Now that the safety rant is out of the way, let’s get back to getting root on this router!
When attacking IoT devices, especially devices that need to stay intact, disassembly can be half the battle. Sometimes disassembly is super easy, but other times it’s downright infuriating. However, there are a few common construction techniques and, subsequently, deconstruction techniques. There are two main types of hardware holding these devices together: screws and clips. I’m sure everyone is familiar with screws, and they’re usually the least annoying of the two. It’s quite common for screws to be hidden by other parts though. Common hiding places are under adhesive feet and under stickers. Finding hidden screws under stickers can be a bit tricky, but they’re usually pretty easy to feel if you rub the sticker with the side of your fingernail. Our Synology RT2600ac has 6 screws, 3 of which are hidden – 2 under adhesive feet and 1 under the label.
On the other side of the annoyance spectrum are clips. These are retention clips designed into the device’s case that snap together when the device is assembled. Undoing clips without causing damage usually requires a bit of mechanical persuasion (that’s an engineer’s gentle way of saying elbow grease). In general, one half of the case will have clips on it and the other half will have recesses for the clips to grab on to. When undoing these clips, we want to push the part with the clip inward and upward to unhook the clip from the other part of the case. Doing so will usually cause a satisfying/terrifying click sound as the two parts of the case separate slightly. Repeat this process for the rest of the clips but be careful not to let the opened clips snap back together. I like to start at a corner, insert a spudger between the two parts, pop the first clip open, and then slowly work the spudger along that side of the device. Multiple spudgers may be needed to keep opened clips from snapping shut again.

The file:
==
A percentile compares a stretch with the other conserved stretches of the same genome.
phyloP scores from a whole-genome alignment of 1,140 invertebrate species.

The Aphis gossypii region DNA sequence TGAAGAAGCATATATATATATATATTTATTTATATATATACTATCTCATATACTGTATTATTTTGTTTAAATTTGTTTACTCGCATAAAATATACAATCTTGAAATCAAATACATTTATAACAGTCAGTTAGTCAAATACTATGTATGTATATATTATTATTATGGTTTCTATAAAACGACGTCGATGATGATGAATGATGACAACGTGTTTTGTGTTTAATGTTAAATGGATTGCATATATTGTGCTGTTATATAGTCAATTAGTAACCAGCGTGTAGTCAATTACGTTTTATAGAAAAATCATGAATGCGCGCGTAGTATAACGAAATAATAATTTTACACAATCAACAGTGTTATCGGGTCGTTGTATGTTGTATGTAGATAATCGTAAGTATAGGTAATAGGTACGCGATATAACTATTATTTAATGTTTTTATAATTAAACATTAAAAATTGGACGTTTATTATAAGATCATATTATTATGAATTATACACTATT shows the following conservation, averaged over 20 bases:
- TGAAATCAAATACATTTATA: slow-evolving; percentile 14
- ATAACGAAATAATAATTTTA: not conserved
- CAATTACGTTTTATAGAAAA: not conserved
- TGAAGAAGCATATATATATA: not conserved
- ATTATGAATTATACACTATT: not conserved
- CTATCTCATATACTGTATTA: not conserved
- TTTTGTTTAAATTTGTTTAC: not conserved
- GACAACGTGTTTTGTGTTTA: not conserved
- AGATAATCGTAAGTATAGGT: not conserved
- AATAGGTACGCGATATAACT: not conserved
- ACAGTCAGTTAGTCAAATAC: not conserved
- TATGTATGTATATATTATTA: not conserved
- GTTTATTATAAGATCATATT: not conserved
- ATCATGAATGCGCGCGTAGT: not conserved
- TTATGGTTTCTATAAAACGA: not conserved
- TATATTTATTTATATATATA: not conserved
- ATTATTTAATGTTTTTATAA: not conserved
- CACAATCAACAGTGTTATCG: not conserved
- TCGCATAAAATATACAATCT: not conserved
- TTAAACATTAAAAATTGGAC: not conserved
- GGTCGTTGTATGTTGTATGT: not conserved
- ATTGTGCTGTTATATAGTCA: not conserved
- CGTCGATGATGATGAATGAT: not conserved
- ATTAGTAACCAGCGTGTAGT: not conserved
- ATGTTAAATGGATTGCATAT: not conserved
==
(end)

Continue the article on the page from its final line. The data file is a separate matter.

Now that we have the case apart, we can access the PCB… sort of.
As you can see, most of the board is covered by a massive heatsink. This restricts our access to most of the important components. but, thankfully, there happens to be a 6-pin header in one corner.
At this point, we don’t know what this header is. We just know that the manufacturer decided it was necessary to include it. There are a few likely suspects though. Two of the most common relevant interfaces are UART and JTAG. JTAG (Joint Test Action Group) is immensely powerful, usually providing flashing, debugging, and boundary scanning capabilities. However, it’s a bit less common, usually uses a lot of pins, and can be rather difficult to use. UART (Universal Asynchronous Receiver-Transmitter), on the other hand, is much less powerful but much easier to work with, and usually only uses 2-3 pins. In the context of IoT devices, an exposed UART interface is almost always used by the bootloader and OS for a hardware console.
Since UART interfaces are quite common and one could easily fit in our 6 mystery pins, I’m going to guess that there’s a UART in there somewhere. Now it’s just a matter of finding it. To do this, let’s first think about why UARTs are used and how they operate. As far as we’re concerned, a UART is more-or-less a two-wire serial connection with a few notable properties: